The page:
By Bill Maher
I think that Piketty fellow is on to something. Not long ago, hedge fund manager Barry Rosenstein, of Jana Partners, bought the most expensive home in U.S. history: a $147 million mansion in the Hamptons. Mazel tov, Barry. Because I’m sure what you do is 6000 times more worthwhile to society as what teachers do, and you should be compensated accordingly. Your income level makes total sense and isn’t an indicator of how far things have gotten out of whack. At all.
Of course, Barry’s an outlier. But here are some stats that aren’t:
During the first three months of 2014, 43 percent of all of the home sales in America were bought with cash. That's up from 19 percent from the previous year. And these aren’t just rich Americans; the all-cash deals in Boston, New York, Miami and California are often made by foreign buyers. In Irvine, California, 80 percent of sales over the past year were to Chinese buyers. It goes to show that in certain high-end urban markets, the real estate frenzy is back.
On the other end of the economic spectrum, the housing market is ho-hum. People are having a tougher time qualifying for home loan. They don’t have enough saved for all-cash offers, or even close to that amount. They’re still opting to rent, live with roommates, or stay at home with their parents. Analysts keep looking at the lower end housing market and coming to the same conclusion: It’s stuck because those workers don’t have enough money to buy things.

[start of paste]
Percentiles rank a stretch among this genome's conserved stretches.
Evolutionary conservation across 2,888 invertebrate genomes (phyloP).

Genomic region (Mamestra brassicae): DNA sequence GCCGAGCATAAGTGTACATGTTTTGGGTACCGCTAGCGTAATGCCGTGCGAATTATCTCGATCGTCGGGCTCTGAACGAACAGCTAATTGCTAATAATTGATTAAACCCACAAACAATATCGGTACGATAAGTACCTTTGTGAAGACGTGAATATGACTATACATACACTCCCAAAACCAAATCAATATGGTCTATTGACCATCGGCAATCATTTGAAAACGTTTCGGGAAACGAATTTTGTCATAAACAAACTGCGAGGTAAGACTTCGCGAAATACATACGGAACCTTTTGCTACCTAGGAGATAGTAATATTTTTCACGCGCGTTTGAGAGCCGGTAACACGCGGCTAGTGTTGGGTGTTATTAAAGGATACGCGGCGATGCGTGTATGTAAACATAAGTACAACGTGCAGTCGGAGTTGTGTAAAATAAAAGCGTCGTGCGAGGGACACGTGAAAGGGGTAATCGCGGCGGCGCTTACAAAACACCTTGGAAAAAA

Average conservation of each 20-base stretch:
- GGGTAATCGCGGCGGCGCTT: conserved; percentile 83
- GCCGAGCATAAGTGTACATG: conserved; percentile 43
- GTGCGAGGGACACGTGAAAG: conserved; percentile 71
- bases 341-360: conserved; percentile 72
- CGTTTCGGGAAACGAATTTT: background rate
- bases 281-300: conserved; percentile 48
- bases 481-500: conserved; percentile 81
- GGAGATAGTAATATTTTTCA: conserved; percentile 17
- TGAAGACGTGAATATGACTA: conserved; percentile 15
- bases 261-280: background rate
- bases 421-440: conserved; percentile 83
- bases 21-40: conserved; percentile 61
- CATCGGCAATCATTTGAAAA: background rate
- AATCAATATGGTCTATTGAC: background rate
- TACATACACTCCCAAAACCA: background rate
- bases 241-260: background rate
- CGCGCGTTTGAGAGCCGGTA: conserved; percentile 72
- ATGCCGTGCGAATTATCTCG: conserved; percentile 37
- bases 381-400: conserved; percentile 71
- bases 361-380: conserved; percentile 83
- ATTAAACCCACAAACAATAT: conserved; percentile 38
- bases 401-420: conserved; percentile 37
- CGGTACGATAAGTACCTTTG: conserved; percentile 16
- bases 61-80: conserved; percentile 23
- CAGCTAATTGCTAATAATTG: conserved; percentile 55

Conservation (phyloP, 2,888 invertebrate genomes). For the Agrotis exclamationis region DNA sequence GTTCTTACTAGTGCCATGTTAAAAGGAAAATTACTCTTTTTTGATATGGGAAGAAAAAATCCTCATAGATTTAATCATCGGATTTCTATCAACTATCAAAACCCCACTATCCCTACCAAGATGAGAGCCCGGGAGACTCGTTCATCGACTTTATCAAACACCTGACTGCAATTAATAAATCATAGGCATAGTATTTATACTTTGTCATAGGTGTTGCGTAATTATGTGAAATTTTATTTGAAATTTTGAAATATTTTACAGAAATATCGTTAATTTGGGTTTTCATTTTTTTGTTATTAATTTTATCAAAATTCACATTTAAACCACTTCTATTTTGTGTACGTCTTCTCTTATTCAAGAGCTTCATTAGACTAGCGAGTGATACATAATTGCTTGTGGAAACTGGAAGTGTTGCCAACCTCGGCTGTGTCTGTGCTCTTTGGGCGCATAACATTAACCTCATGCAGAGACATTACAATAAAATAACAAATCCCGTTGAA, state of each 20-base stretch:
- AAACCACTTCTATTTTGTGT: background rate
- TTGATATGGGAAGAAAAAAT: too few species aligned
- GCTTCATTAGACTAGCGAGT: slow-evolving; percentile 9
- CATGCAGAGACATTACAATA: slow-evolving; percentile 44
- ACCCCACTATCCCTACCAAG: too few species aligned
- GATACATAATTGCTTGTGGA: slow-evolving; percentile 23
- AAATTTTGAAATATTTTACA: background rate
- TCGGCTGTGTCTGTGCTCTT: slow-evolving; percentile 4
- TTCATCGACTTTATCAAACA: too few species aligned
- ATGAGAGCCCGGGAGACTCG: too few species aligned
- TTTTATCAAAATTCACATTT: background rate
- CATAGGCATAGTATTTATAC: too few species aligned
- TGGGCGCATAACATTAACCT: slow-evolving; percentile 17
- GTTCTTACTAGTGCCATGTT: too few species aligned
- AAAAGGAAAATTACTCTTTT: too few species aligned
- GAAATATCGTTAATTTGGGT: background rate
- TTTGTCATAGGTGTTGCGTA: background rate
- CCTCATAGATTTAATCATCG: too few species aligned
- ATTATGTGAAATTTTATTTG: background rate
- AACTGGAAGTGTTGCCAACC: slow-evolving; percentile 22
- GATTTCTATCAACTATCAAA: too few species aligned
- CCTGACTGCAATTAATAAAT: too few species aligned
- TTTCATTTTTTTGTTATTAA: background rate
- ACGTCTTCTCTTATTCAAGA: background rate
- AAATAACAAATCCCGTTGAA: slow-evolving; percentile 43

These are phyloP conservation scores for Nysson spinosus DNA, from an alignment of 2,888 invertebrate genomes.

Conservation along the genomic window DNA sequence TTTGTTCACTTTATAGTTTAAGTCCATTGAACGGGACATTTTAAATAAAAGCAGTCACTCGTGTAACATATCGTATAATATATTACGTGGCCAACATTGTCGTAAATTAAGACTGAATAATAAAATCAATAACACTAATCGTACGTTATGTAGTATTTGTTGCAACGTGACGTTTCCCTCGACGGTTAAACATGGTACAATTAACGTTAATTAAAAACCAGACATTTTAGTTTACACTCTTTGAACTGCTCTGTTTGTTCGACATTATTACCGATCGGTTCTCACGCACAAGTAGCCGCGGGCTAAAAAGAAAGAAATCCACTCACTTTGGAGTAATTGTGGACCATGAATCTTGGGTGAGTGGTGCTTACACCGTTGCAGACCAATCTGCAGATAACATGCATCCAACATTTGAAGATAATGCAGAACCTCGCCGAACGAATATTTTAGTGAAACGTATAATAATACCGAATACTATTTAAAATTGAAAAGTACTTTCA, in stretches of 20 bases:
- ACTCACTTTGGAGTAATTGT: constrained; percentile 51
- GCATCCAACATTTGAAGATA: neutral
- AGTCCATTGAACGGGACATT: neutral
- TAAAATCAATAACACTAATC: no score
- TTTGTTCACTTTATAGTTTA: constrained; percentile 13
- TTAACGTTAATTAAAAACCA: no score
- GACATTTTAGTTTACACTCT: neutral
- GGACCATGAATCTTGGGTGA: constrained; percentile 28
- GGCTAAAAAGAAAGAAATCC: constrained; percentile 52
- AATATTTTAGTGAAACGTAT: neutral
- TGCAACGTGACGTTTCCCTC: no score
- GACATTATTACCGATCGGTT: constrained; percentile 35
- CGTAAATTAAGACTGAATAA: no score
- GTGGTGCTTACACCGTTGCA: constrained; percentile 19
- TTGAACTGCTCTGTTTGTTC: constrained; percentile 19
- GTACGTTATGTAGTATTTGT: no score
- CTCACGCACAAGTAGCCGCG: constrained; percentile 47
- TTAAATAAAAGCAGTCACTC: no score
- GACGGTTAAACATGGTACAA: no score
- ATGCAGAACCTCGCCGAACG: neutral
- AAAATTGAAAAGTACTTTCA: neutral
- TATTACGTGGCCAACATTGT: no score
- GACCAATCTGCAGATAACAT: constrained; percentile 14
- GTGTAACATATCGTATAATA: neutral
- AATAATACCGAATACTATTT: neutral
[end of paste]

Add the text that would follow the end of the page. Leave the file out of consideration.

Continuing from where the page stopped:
Once again, there’s an America for the wealthy – the types who can dump over a million in cash for a new home – and then there’s the rest of America.
The good news is that it seems like we solved our housing boom problem! Because for the wealthy, the housing market is back to being bubblicious. We’re gonna party like it’s 2005. But that’s OK. The mistake we made in the 2000s was thinking that regular people could also afford to buy a home.
How silly we were!